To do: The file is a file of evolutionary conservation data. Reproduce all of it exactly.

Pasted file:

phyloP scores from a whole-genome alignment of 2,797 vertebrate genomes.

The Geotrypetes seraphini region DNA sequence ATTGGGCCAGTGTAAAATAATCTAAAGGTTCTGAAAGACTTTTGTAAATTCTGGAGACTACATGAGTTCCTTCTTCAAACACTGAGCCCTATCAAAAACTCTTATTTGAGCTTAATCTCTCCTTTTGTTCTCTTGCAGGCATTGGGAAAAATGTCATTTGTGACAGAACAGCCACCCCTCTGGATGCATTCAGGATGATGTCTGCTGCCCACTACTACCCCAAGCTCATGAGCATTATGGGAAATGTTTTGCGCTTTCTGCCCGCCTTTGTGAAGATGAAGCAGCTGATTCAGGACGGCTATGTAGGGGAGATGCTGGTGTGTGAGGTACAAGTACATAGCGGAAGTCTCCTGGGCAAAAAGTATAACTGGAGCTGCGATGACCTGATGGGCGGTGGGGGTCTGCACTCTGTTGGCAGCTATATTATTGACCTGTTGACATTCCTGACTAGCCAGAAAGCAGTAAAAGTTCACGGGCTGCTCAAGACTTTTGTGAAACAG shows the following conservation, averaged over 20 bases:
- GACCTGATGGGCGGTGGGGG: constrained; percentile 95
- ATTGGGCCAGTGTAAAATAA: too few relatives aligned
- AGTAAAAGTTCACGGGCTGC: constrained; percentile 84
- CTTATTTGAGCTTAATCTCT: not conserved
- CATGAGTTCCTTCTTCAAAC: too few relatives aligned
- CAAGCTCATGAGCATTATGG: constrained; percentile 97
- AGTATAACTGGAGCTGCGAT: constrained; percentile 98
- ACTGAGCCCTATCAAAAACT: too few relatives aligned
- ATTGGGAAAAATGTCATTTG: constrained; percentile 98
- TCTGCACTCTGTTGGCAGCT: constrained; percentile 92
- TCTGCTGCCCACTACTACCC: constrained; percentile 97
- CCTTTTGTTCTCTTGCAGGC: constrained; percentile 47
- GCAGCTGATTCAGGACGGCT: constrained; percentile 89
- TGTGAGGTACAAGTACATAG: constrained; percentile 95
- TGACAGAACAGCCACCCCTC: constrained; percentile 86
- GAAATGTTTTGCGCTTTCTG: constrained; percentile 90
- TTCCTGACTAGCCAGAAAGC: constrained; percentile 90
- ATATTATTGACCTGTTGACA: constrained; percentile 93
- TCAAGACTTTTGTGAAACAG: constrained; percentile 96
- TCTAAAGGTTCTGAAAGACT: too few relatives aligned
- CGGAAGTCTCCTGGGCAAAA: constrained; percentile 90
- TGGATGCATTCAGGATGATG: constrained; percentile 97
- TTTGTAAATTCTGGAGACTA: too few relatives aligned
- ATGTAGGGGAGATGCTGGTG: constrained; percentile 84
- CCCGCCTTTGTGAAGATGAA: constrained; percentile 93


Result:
phyloP scores from a whole-genome alignment of 2,797 vertebrate genomes.

The Geotrypetes seraphini region DNA sequence ATTGGGCCAGTGTAAAATAATCTAAAGGTTCTGAAAGACTTTTGTAAATTCTGGAGACTACATGAGTTCCTTCTTCAAACACTGAGCCCTATCAAAAACTCTTATTTGAGCTTAATCTCTCCTTTTGTTCTCTTGCAGGCATTGGGAAAAATGTCATTTGTGACAGAACAGCCACCCCTCTGGATGCATTCAGGATGATGTCTGCTGCCCACTACTACCCCAAGCTCATGAGCATTATGGGAAATGTTTTGCGCTTTCTGCCCGCCTTTGTGAAGATGAAGCAGCTGATTCAGGACGGCTATGTAGGGGAGATGCTGGTGTGTGAGGTACAAGTACATAGCGGAAGTCTCCTGGGCAAAAAGTATAACTGGAGCTGCGATGACCTGATGGGCGGTGGGGGTCTGCACTCTGTTGGCAGCTATATTATTGACCTGTTGACATTCCTGACTAGCCAGAAAGCAGTAAAAGTTCACGGGCTGCTCAAGACTTTTGTGAAACAG shows the following conservation, averaged over 20 bases:
- GACCTGATGGGCGGTGGGGG: constrained; percentile 95
- ATTGGGCCAGTGTAAAATAA: too few relatives aligned
- AGTAAAAGTTCACGGGCTGC: constrained; percentile 84
- CTTATTTGAGCTTAATCTCT: not conserved
- CATGAGTTCCTTCTTCAAAC: too few relatives aligned
- CAAGCTCATGAGCATTATGG: constrained; percentile 97
- AGTATAACTGGAGCTGCGAT: constrained; percentile 98
- ACTGAGCCCTATCAAAAACT: too few relatives aligned
- ATTGGGAAAAATGTCATTTG: constrained; percentile 98
- TCTGCACTCTGTTGGCAGCT: constrained; percentile 92
- TCTGCTGCCCACTACTACCC: constrained; percentile 97
- CCTTTTGTTCTCTTGCAGGC: constrained; percentile 47
- GCAGCTGATTCAGGACGGCT: constrained; percentile 89
- TGTGAGGTACAAGTACATAG: constrained; percentile 95
- TGACAGAACAGCCACCCCTC: constrained; percentile 86
- GAAATGTTTTGCGCTTTCTG: constrained; percentile 90
- TTCCTGACTAGCCAGAAAGC: constrained; percentile 90
- ATATTATTGACCTGTTGACA: constrained; percentile 93
- TCAAGACTTTTGTGAAACAG: constrained; percentile 96
- TCTAAAGGTTCTGAAAGACT: too few relatives aligned
- CGGAAGTCTCCTGGGCAAAA: constrained; percentile 90
- TGGATGCATTCAGGATGATG: constrained; percentile 97
- TTTGTAAATTCTGGAGACTA: too few relatives aligned
- ATGTAGGGGAGATGCTGGTG: constrained; percentile 84
- CCCGCCTTTGTGAAGATGAA: constrained; percentile 93